Ok, the title is a little provocative, but this post might not be as outrageous as you might think. This week I’ve been re-reading Earnest Cline’s Ready Player One with one of my classes and it has really made me nostalgic for the games of my youth. I spent a lot of time in arcades in the 80s and if you’ve read the book I’ll confess that in 2044 I’ll be about the same age as the crazy cat lady in the stacks, Mrs. Gilmore. Along with reading the book in class we spent a day playing through a lot of the games that are a part of the story. Cline weaves a tale that makes you long for the days of feeding quarters into arcade machines at the corner arcade/ice cream shop. I could almost smell the sweet mixture of the scent of ice cream and smoke wafting in the back door from illicit cigarettes. And as if they knew exactly where my head was this week Sony released Q*Bert Rebooted for the Vita and PS4 for less than the cost of a trip to the arcade (with ice cream and illicit cigarettes 30 years ago). There was only one thing to do: buy it as fast as I could.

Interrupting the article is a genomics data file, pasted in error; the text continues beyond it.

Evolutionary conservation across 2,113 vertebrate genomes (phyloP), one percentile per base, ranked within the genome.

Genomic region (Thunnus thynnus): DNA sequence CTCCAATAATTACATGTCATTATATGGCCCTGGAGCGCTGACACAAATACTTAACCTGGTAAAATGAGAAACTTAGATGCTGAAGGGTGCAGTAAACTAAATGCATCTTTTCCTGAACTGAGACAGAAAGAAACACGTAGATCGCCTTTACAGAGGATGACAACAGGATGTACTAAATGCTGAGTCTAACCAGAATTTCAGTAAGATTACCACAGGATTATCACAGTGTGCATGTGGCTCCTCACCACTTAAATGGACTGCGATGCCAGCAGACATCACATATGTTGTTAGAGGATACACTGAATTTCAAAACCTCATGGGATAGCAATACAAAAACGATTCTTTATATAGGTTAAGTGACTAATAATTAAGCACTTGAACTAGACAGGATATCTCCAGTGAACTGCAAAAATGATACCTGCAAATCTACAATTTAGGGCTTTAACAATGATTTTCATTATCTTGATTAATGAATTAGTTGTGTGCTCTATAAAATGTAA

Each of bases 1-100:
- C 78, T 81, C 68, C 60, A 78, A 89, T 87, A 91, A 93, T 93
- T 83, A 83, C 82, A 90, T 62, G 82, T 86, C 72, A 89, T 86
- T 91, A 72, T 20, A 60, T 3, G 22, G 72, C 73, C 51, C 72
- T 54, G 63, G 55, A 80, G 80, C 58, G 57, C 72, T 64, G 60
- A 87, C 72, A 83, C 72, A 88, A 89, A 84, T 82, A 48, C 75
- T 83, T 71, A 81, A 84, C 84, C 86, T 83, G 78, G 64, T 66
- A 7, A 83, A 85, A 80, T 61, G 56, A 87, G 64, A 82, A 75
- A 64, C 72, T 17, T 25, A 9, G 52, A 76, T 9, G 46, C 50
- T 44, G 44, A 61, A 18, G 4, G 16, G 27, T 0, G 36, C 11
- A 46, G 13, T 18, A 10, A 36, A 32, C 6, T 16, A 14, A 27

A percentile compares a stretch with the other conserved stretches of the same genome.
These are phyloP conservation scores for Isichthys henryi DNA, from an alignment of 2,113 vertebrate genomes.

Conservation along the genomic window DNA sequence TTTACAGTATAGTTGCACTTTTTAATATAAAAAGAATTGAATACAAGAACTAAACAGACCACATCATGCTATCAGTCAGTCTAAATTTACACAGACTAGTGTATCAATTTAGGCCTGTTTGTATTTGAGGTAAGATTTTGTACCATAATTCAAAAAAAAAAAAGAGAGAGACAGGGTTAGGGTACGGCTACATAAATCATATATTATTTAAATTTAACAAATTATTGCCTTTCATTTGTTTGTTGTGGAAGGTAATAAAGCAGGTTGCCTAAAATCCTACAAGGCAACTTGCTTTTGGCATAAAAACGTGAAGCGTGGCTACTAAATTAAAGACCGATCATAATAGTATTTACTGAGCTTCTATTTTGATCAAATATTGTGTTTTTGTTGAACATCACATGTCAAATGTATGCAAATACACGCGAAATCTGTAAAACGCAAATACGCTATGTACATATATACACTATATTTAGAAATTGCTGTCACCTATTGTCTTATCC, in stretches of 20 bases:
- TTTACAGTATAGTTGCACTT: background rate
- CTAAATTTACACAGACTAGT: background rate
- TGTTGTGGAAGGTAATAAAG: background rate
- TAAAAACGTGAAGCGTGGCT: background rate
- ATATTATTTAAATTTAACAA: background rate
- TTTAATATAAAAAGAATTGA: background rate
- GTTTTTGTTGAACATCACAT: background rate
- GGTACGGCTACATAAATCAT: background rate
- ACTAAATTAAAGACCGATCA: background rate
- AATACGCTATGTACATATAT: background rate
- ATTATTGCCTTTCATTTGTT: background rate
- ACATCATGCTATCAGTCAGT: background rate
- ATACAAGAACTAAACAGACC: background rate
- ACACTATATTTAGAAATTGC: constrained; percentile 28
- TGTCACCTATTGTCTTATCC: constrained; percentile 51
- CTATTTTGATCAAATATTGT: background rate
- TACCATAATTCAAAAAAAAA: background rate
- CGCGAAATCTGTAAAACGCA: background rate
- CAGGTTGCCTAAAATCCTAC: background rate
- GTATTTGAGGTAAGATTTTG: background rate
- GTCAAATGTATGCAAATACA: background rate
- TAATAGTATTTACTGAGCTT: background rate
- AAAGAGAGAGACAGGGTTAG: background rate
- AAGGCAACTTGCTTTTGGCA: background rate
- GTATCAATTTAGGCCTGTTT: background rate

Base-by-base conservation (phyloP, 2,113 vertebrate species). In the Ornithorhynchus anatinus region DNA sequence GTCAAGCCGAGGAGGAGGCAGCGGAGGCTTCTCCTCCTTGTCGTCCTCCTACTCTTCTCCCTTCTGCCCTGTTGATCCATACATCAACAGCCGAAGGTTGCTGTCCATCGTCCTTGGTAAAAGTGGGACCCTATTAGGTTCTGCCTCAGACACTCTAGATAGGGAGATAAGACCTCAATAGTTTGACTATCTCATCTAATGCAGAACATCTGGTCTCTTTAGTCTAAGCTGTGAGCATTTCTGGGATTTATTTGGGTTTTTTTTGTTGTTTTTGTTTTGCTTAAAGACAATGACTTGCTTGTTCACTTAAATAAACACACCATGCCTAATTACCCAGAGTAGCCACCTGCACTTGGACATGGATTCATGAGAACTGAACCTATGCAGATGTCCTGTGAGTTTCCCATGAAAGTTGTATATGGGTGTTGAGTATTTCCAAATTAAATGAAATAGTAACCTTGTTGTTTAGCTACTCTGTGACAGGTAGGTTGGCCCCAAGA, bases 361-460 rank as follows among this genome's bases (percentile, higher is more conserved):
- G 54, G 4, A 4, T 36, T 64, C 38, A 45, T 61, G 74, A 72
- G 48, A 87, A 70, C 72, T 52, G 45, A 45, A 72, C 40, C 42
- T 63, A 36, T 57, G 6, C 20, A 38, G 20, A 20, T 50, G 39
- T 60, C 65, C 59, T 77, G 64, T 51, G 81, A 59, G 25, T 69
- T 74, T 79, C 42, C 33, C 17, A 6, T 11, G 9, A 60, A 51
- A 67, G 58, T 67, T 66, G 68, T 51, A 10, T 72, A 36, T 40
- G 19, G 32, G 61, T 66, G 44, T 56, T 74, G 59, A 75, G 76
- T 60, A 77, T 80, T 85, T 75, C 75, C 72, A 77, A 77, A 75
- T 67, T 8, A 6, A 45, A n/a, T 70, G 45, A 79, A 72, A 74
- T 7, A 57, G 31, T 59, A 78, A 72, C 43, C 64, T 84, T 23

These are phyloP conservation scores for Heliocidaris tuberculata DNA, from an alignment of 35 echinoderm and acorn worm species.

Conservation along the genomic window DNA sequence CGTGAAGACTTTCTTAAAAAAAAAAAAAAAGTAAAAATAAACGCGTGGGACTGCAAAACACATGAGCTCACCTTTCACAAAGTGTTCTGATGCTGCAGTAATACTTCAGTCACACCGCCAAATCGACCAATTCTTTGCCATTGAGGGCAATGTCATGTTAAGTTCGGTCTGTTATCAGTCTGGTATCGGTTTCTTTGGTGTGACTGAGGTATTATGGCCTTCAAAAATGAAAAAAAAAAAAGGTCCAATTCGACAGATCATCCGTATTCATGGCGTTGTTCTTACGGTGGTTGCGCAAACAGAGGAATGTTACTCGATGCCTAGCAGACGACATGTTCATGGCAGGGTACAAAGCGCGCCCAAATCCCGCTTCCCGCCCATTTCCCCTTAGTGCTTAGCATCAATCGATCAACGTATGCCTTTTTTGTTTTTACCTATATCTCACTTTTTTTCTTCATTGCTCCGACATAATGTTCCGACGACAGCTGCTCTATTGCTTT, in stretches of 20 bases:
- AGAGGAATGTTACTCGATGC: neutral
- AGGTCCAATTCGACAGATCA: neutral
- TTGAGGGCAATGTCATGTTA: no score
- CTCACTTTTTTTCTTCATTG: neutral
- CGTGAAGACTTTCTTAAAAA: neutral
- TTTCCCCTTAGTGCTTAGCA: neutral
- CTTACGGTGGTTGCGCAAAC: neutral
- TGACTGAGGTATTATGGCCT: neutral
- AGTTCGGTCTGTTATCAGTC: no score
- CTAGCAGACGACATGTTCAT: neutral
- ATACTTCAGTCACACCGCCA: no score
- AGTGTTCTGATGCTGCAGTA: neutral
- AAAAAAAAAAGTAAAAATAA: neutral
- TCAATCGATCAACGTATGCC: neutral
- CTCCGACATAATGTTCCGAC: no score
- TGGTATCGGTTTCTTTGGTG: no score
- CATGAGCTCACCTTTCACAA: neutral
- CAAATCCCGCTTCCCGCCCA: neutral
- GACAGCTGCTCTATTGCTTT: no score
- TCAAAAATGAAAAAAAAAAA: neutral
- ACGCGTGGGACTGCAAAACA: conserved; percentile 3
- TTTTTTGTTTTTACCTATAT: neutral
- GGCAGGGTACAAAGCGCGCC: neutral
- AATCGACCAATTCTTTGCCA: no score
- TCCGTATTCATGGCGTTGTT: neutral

I have a strange relationship with my handheld consoles. It really is a nostalgia machine. In the true sense of the word nostalgia, they harken me back to a past that never was. My Nintendo handhelds have been used almost exclusively for playing old, new, and rebooted versions of platformers I never played as a child because they were brutally hard and I was just bad at them. I much preferred RPGs and fighting games, but somehow just seeing these games in their blocky glory has made me long for a childhood spent in front of a NES or SNES hopping over barrels or swinging a sword at mythical monsters in places where it really was “dangerous to go alone.” But truth be told, I didn’t play my first Zelda game until the 3DS. I bought Skyward Sword for the Wii, but there was something about playing it on the big screen that just didn’t feel right and the same has gone for all of the single player Mario games. These games (and platformers in general) just feel like too much of a personal experience to share with anyone else. And the best way to keep them to myself has been to play them up close and personal (literally like 8 inches away from my face). Playing the games like this allows me the opportunity to (re)live a childhood that never was. On a small screen (albeit smaller than the arcade machine and tv screen that I had in my room) and in a world of my own. Read more »